The Senate Health and Human Services Committee held a hearing on the bill aimed at preventing doctors from issuing medical marijuana recommendations to recreational users. It passed around 1:30 p.m. in a 6-1 vote and may go to the Senate floor by Friday.
Under the proposal, doctors have to give medical marijuana patients a physical exam and provide follow up care. Those under 21 need to get the approval of two doctors.
Medical marijuana advocates were divided on Sen. Chris Romer's proposal. Many dispensary owners say they are on board with regulations if they give them uniform guidelines and avert a more severe crackdown like one approved this week in Los Angeles. Hundreds of Los Angeles pot shops face closure after the City Council voted Tuesday to cap the number of dispensaries in the city at 70.
But others feared that requiring follow up visits could cost patients hundreds of extra dollars a year on top of the $90 annual fee they pay to register as a medical marijuana user.
William Chengelis said he can't get his regular Veterans Administration doctors to sign off on medical marijuana and said buying pot illegally and paying the $100 fine would be cheaper than paying a private doctor for follow-up visits.
"I cannot afford this bill," Chengelis told lawmakers.
Patients, doctors and advocates against the measure gathered Wednesday morning to voice their opposition. About 50 people with the Sensible Patient and Provider Coalition lined the steps of the State Capitol urging legislatures to think of the patients first.
They said this issue is not about the legalization of medical marijuana but instead about patients' rights. Aside from the increase in costs, they say the proposal would infringe on their constitutional rights
"Well, it's going to have a severe impact on patients. Patients should be no more restricted in obtaining their medical marijuana than filling a prescription at the pharmacy of their choosing," Dan Pope, who has Muscular Dystrophy, said at the rally. "And inside right now they are going to be talking about placing restrictions on doctors, making it more difficult for them to provide recommendations to patients like myself that really need it."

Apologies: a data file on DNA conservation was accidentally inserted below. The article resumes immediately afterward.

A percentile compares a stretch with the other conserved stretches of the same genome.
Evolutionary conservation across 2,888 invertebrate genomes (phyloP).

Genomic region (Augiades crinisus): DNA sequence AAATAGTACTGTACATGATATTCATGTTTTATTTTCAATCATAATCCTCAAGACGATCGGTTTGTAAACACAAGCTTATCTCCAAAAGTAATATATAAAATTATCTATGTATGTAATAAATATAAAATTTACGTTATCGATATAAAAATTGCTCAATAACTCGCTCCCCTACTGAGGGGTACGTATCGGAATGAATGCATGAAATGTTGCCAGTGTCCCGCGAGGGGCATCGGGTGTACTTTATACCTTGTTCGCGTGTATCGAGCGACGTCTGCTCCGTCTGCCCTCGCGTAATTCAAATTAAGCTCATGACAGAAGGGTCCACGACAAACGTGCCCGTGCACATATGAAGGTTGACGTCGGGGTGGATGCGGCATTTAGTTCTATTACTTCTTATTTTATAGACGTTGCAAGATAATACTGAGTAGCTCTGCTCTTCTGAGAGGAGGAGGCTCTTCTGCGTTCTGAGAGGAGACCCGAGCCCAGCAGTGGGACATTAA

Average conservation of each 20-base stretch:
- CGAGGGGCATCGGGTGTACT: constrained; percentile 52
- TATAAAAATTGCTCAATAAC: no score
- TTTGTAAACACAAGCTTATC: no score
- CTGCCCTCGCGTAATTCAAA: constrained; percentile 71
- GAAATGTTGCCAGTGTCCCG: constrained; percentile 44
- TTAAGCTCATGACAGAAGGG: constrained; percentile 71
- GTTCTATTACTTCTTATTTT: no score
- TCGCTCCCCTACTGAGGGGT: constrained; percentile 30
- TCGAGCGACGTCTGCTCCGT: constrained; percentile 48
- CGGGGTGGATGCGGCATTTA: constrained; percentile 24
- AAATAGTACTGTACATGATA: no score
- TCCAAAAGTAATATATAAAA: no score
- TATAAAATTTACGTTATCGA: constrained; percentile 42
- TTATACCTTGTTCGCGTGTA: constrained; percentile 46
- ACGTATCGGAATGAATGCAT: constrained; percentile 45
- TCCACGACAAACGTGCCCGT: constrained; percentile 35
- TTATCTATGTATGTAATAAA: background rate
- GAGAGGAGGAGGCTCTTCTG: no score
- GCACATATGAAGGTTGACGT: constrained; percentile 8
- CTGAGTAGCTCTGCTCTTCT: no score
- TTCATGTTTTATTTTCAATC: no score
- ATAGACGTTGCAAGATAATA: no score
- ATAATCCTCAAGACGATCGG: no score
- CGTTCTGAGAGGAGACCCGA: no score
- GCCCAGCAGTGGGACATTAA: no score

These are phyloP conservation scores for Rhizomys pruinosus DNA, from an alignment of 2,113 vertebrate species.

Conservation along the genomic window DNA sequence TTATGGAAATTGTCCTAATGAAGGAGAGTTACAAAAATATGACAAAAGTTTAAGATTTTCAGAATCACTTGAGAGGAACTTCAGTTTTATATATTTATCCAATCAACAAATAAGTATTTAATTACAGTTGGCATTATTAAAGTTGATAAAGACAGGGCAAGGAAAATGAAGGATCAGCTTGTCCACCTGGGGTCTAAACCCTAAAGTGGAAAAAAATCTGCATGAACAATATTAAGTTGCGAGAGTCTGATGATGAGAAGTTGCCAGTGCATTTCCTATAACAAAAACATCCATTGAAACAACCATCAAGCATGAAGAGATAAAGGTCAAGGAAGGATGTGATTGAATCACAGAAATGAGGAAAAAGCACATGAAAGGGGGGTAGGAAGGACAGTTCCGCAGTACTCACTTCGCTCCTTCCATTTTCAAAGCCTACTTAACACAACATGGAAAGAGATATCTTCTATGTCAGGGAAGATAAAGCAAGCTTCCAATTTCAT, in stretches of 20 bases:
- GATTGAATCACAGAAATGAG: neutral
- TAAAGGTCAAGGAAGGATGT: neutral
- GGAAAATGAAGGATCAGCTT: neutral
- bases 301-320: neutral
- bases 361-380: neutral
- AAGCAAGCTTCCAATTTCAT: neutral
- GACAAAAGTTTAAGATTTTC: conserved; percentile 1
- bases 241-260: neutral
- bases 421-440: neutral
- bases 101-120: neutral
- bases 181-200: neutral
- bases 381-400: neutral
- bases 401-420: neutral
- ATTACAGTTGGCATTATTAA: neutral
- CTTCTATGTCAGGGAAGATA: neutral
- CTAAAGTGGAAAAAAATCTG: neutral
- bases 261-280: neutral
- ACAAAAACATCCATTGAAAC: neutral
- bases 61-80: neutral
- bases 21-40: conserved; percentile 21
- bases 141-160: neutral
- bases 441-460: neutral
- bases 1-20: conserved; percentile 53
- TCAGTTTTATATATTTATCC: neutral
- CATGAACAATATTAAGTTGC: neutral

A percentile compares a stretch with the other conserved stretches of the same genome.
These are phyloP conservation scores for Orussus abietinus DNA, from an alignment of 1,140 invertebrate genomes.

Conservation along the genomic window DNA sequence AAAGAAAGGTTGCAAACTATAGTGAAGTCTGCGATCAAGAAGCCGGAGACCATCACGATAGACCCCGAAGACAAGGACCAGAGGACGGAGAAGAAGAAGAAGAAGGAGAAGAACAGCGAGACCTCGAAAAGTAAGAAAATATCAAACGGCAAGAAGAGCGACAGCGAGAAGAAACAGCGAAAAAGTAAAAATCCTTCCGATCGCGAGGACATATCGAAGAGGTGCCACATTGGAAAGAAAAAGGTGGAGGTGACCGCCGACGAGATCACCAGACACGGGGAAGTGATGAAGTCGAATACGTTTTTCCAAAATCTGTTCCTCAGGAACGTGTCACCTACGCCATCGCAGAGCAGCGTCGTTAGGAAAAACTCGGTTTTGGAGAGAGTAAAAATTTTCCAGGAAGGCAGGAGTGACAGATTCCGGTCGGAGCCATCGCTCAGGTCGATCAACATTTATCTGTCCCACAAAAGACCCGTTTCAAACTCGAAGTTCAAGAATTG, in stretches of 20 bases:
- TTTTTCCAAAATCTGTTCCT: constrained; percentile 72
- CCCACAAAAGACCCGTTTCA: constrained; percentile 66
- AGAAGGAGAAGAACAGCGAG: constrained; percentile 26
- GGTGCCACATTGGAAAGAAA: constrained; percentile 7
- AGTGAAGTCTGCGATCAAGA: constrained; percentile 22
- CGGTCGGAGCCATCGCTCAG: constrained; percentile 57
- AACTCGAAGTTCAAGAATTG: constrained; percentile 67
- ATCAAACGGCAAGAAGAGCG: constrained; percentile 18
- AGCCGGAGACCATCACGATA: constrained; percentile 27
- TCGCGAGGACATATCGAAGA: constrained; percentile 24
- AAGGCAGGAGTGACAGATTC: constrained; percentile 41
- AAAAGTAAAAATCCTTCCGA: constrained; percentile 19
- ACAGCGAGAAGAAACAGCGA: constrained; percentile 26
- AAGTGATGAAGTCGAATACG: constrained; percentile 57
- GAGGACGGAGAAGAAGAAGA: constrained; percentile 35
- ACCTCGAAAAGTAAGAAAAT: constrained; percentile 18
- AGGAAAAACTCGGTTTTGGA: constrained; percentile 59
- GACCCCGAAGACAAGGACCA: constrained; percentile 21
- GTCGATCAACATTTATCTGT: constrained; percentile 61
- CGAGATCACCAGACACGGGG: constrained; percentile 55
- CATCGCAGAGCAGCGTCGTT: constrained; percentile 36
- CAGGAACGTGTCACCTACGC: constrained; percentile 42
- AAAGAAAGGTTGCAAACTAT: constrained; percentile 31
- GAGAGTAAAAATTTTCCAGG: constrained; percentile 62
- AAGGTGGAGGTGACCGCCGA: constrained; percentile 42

Medical marijuana patient Sharon Brown echoed those concerns.
"It's about my livelihood. It's about, is legislation going to shut that down? My life requires - in order for me to have a quality of life - it requires certain things and one of those things that is required right now is medical marijuana," she said.
Some Colorado cities and counties already have some rules in place for medical marijuana dispensaries. In Denver rules include prohibiting dispensaries within 1,000 feet of schools, day cares and other dispensaries. Additionally, felons convicted within the last five years would be barred from running shops. Dispensary owners would have to be licensed, pass a criminal background check and pay a $2,000 application fee along with $3,000 a year to renew licenses.
The rules are set to take effect March 1, although they could change depending on what state lawmakers to decide to do.
Fear that dispensaries would attract crime has been raised by those concerned about the growth of dispensaries. But police in Denver are discounting that.
Police say medical marijuana dispensaries were robbed or burglarized at a lower rate than liquor stores or even banks last year. A memo reported by The Denver Post on Wednesday says they were hit at about the same rate as pharmacies.
(KUSA-TV © 2010 Multimedia Holdings Corporation with The Associated Press)